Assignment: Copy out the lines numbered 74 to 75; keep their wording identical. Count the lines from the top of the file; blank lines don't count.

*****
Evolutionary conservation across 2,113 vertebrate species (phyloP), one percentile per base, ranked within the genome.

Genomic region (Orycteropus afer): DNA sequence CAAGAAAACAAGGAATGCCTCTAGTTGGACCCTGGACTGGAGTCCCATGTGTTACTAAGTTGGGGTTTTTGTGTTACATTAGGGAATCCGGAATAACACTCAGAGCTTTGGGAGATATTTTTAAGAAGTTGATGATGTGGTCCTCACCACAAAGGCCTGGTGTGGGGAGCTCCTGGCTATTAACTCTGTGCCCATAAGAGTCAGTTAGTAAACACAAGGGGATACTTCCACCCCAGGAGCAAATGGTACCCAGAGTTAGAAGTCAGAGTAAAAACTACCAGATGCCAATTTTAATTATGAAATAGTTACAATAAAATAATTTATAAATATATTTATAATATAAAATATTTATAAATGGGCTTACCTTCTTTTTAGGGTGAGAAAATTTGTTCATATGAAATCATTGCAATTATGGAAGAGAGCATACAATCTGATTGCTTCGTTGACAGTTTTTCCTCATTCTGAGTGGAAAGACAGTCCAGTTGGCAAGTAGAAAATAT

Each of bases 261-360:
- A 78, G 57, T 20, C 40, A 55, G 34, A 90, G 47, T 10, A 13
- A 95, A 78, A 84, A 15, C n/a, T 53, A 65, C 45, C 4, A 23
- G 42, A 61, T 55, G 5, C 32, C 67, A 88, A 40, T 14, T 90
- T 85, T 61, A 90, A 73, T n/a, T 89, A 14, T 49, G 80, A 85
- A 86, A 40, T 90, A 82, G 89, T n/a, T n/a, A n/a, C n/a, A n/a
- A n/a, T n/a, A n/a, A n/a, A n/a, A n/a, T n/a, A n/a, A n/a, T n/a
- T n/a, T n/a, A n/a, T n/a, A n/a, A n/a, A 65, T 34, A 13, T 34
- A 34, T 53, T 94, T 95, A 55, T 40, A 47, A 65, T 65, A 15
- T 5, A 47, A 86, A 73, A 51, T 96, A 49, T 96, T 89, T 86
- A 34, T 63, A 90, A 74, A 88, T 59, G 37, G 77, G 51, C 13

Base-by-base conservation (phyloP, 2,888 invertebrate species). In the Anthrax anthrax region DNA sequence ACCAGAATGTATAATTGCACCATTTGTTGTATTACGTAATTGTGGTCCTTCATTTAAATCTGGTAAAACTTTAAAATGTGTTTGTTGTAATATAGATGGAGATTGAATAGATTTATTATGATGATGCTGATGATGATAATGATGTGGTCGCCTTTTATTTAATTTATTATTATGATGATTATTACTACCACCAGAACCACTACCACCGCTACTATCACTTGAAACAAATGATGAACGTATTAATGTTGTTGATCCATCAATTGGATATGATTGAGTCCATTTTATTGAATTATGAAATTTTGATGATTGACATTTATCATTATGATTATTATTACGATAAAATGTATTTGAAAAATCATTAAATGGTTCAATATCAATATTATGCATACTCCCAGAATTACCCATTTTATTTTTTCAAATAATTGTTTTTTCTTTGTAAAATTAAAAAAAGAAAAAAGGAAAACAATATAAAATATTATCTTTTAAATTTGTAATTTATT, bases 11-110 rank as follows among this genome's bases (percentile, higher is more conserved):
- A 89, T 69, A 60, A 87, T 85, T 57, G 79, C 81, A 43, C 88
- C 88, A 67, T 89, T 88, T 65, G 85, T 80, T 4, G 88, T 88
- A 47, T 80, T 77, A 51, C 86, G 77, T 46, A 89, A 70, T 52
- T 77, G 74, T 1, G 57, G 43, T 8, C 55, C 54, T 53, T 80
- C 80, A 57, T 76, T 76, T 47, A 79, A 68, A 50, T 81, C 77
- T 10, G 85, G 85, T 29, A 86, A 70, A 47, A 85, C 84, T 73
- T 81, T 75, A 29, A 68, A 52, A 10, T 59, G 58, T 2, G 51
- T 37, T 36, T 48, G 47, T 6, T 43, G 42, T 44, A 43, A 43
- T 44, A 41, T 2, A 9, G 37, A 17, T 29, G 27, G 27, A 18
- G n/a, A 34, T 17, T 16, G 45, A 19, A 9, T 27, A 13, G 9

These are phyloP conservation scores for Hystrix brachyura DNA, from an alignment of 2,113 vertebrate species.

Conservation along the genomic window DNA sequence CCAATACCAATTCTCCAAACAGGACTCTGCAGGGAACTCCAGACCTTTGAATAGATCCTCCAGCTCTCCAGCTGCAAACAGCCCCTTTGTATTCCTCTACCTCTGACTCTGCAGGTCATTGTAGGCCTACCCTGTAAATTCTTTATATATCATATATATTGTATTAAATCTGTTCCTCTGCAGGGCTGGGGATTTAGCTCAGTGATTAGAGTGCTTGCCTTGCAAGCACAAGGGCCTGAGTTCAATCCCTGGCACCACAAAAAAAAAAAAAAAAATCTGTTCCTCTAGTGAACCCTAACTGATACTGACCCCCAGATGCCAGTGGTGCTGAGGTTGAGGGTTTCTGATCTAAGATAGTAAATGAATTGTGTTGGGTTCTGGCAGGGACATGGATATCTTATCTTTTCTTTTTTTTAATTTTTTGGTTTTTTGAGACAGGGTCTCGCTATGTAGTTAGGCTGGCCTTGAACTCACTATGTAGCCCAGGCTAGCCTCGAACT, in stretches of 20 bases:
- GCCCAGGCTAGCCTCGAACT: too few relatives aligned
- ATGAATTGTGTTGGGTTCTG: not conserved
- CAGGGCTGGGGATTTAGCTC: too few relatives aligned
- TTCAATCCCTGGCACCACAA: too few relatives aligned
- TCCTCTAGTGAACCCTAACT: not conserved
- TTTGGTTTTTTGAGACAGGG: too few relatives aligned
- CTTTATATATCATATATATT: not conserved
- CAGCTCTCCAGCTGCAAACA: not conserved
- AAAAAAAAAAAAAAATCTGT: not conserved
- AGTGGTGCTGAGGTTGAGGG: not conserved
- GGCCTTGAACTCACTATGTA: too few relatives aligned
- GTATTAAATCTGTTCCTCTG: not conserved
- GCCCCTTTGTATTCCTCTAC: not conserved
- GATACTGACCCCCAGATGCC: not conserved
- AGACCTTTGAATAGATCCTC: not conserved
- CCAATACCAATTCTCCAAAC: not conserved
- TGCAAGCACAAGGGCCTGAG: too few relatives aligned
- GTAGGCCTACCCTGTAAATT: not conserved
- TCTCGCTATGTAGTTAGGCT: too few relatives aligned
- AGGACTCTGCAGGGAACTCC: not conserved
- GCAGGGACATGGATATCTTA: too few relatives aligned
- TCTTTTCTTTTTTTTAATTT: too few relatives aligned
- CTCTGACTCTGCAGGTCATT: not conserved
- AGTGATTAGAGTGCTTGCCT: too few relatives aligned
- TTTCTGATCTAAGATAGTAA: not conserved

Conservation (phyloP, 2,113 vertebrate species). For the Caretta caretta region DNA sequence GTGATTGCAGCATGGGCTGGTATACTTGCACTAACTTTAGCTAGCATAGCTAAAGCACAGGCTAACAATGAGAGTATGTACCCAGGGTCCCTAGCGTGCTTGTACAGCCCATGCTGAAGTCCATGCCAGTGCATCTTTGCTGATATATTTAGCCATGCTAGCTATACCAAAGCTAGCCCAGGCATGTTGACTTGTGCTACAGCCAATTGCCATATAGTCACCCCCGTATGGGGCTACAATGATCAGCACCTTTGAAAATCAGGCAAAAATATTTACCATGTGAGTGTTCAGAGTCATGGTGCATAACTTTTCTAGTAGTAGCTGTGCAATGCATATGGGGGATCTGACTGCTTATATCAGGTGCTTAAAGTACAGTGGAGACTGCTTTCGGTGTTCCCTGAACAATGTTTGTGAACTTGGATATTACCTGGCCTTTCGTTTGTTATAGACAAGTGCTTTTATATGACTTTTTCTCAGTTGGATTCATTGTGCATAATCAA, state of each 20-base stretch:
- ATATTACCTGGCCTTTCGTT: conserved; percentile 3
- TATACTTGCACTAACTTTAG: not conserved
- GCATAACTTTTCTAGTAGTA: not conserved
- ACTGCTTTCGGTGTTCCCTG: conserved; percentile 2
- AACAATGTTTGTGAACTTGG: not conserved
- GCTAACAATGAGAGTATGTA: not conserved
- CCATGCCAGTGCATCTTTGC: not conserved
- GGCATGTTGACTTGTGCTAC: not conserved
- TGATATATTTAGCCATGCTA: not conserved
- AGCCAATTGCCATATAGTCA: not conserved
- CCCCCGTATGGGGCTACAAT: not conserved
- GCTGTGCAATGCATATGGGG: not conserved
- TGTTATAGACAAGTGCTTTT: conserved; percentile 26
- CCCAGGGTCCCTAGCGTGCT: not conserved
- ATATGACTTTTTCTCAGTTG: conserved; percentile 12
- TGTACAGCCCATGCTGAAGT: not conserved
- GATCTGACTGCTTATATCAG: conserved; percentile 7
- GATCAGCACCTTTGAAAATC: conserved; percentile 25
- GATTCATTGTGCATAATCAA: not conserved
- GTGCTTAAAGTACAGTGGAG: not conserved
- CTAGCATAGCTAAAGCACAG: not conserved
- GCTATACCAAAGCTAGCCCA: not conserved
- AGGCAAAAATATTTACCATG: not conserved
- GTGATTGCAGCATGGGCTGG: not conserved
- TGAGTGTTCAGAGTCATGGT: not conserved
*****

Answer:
- GCTATACCAAAGCTAGCCCA: not conserved
- AGGCAAAAATATTTACCATG: not conserved